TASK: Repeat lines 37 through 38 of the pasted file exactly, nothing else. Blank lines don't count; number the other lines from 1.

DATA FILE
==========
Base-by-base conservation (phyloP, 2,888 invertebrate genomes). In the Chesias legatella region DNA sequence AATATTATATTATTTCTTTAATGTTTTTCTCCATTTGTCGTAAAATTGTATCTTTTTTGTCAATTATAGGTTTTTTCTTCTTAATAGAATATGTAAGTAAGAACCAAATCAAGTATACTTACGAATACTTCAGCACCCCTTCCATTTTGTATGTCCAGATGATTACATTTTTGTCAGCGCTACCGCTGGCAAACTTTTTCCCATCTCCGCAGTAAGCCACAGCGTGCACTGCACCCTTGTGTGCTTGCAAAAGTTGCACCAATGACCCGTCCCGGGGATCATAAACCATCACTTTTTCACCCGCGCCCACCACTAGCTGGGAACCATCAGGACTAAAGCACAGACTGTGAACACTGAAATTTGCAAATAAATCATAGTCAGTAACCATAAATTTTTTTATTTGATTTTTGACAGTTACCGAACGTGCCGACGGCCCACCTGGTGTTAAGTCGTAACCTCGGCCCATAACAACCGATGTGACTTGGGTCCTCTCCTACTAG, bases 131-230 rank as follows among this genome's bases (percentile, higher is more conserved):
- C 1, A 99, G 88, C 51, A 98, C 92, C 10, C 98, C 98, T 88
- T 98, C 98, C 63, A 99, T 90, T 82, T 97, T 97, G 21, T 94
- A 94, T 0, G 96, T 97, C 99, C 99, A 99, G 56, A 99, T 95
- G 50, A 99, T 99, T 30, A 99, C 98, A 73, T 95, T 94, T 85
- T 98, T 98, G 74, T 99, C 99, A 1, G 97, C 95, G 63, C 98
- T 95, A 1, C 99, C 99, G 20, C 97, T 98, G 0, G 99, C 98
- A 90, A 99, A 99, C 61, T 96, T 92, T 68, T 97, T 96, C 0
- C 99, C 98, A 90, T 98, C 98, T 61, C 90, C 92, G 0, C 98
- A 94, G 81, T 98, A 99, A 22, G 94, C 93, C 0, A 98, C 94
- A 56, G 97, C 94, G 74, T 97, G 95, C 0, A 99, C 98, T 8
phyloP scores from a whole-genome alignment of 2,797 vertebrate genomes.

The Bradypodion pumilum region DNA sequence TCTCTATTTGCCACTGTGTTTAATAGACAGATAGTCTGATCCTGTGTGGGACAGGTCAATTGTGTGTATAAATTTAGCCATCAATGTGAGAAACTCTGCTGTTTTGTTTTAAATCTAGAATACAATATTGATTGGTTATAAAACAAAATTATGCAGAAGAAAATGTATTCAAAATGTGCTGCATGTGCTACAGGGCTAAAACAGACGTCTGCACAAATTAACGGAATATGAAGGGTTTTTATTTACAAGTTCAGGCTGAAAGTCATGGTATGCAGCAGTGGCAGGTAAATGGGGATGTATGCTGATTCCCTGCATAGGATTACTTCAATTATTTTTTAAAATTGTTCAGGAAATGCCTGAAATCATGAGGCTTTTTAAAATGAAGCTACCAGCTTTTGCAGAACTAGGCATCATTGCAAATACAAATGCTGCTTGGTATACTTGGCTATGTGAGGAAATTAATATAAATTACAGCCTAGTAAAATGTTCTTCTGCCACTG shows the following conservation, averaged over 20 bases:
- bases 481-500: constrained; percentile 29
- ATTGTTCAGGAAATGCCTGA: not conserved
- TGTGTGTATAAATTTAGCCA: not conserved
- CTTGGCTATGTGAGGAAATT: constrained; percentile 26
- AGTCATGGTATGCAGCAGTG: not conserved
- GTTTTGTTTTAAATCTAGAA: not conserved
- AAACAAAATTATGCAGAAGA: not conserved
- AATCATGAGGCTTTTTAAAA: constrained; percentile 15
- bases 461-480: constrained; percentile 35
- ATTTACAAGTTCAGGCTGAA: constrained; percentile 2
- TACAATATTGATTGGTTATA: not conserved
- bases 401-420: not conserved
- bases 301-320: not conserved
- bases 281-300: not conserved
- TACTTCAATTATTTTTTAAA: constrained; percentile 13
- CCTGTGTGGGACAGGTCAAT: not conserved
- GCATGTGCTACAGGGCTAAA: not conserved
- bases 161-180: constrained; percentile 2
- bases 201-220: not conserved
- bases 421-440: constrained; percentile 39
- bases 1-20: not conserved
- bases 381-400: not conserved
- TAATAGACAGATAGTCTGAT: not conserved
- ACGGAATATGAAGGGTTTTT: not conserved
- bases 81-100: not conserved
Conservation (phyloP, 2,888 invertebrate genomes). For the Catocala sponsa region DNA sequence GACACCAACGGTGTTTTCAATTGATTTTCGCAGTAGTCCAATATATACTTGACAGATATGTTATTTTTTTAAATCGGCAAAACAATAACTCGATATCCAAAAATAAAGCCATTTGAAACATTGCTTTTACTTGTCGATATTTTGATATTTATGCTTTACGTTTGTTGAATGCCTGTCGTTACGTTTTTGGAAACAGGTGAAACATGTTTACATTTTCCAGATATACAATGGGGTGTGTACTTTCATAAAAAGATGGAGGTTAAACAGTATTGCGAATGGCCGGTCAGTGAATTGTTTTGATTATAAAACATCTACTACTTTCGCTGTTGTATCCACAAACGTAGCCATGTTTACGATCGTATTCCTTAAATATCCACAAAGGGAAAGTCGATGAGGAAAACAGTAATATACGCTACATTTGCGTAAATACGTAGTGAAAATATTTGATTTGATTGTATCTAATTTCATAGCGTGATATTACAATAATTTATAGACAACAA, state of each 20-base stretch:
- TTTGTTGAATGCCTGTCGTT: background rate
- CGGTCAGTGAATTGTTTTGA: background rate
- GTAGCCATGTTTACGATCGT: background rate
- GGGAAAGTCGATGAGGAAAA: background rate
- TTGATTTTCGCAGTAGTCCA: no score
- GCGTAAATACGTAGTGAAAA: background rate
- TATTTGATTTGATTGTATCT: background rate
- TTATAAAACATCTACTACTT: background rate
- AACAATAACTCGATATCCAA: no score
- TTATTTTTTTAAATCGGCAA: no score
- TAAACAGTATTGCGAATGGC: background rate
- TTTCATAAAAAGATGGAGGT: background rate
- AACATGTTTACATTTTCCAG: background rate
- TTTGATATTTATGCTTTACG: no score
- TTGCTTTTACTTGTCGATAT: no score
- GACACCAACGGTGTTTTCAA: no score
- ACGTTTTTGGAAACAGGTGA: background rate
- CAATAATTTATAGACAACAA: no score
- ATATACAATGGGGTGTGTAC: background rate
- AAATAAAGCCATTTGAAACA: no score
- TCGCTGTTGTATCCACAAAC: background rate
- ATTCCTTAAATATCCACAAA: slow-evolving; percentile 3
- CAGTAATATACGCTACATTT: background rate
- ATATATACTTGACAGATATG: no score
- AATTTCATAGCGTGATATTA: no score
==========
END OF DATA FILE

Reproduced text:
- ACGGAATATGAAGGGTTTTT: not conserved
- bases 81-100: not conserved